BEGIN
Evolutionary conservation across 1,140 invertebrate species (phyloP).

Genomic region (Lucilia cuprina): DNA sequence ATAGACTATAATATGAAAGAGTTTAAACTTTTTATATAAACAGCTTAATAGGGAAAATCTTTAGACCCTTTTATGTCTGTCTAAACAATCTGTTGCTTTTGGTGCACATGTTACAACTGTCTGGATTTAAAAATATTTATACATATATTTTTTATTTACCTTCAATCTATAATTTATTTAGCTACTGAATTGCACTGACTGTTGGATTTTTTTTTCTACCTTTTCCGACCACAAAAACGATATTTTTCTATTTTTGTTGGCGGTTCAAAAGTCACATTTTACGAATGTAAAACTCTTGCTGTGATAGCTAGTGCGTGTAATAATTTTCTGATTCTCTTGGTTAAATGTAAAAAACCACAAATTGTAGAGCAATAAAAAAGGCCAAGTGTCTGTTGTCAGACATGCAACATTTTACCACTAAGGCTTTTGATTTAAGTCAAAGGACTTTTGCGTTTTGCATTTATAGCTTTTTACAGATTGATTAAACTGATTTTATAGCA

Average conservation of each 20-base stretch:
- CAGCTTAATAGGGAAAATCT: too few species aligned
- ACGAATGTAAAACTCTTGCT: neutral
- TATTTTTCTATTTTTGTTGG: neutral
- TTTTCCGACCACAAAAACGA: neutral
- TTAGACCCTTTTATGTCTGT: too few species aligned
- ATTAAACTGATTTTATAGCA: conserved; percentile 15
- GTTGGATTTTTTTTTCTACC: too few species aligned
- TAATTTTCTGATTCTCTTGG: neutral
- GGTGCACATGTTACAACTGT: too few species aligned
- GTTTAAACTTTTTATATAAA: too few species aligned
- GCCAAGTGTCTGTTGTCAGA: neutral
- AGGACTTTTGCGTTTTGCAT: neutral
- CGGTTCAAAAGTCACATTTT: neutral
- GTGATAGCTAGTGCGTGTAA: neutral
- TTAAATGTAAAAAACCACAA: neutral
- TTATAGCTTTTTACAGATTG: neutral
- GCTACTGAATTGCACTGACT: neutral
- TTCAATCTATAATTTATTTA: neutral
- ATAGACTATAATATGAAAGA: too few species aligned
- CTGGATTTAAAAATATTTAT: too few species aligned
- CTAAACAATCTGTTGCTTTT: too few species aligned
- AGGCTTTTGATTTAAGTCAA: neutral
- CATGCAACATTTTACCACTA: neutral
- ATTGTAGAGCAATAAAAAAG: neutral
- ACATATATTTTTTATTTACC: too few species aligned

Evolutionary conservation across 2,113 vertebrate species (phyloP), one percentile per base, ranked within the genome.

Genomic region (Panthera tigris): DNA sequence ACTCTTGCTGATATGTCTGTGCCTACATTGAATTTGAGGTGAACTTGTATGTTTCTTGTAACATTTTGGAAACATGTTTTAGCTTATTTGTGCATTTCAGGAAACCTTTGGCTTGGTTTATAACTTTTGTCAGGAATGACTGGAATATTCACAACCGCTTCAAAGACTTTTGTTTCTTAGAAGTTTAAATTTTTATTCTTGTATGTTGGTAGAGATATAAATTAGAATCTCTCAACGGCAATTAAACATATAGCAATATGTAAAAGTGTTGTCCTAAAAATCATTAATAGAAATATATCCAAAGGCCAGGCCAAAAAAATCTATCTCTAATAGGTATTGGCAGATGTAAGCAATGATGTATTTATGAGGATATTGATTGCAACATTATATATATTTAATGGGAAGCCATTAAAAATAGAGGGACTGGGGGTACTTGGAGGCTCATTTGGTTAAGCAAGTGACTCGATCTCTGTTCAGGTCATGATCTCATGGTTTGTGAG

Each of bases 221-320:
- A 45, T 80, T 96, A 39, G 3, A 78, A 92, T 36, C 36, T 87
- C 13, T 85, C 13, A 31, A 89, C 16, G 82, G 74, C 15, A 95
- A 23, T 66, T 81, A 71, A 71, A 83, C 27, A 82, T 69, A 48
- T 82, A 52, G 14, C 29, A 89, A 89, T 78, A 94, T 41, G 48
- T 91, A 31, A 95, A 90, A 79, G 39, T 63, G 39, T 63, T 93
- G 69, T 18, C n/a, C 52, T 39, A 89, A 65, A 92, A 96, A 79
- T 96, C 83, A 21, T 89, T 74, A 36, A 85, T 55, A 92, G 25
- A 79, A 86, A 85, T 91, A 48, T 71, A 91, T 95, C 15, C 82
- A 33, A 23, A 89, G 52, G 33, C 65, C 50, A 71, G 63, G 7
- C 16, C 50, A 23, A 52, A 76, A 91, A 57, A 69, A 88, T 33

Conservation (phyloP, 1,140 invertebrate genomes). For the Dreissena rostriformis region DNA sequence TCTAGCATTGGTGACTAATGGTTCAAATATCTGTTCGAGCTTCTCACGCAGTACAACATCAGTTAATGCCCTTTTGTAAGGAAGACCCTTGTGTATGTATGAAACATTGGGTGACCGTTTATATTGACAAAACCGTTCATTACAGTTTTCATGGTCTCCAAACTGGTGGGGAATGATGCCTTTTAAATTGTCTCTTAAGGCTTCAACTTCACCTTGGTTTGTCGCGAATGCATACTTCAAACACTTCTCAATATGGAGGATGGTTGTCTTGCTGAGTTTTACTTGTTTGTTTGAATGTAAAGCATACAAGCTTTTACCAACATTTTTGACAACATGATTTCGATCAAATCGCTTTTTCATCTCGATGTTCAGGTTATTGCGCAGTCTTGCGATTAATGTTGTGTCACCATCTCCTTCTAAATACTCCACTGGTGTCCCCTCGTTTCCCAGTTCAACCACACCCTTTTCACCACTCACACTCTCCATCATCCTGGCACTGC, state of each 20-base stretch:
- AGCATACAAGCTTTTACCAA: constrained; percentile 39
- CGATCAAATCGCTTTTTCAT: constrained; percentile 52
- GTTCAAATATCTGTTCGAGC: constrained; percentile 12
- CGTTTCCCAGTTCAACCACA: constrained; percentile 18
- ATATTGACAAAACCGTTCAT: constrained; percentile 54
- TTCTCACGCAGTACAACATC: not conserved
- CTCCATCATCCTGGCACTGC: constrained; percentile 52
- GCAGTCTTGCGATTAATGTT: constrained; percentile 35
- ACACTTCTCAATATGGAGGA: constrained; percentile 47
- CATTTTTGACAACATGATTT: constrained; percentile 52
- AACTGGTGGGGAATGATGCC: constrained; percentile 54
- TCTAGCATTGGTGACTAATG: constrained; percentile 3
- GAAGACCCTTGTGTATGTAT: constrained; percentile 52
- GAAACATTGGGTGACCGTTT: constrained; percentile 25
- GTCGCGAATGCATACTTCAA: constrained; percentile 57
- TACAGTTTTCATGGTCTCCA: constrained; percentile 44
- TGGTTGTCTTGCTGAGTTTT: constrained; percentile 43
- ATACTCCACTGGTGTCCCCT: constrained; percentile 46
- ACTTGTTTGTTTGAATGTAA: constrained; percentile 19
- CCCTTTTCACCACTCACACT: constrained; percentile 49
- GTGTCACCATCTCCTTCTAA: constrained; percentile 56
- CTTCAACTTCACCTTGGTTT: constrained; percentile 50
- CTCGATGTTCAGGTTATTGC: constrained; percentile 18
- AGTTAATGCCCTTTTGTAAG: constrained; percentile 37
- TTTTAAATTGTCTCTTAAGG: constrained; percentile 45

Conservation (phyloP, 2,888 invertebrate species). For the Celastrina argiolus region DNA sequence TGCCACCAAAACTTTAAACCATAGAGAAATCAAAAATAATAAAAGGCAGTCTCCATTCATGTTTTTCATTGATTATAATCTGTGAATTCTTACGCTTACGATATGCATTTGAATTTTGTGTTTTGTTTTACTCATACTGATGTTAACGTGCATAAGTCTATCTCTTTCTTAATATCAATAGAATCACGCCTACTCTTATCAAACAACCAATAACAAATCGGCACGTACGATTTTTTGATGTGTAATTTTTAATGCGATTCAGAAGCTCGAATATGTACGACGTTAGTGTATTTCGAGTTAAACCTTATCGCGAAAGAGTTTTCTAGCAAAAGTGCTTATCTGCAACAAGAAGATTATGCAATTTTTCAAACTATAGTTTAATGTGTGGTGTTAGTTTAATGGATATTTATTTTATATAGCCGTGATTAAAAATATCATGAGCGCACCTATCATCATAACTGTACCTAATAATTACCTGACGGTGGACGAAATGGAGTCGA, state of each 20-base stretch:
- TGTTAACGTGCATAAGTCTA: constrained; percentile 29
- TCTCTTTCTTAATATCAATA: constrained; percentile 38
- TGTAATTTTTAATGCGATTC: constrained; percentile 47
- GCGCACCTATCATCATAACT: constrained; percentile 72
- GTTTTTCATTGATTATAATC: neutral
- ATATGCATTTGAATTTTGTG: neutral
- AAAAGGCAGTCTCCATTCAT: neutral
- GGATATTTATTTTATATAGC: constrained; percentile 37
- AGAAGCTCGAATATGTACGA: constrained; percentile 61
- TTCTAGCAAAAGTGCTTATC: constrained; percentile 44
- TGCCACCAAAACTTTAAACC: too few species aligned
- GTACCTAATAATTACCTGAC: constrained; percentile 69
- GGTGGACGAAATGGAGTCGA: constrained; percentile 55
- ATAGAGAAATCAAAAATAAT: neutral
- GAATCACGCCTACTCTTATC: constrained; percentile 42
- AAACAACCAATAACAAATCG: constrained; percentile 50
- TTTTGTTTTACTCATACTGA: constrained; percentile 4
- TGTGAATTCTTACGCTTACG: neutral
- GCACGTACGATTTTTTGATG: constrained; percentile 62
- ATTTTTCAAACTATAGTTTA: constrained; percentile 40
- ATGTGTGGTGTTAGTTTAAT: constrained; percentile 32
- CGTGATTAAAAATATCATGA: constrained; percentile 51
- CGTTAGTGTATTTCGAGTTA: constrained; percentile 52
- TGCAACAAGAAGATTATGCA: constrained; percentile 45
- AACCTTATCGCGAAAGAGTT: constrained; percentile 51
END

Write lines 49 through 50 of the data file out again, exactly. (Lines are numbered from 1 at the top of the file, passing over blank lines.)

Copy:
- CTCCATCATCCTGGCACTGC: constrained; percentile 52
- GCAGTCTTGCGATTAATGTT: constrained; percentile 35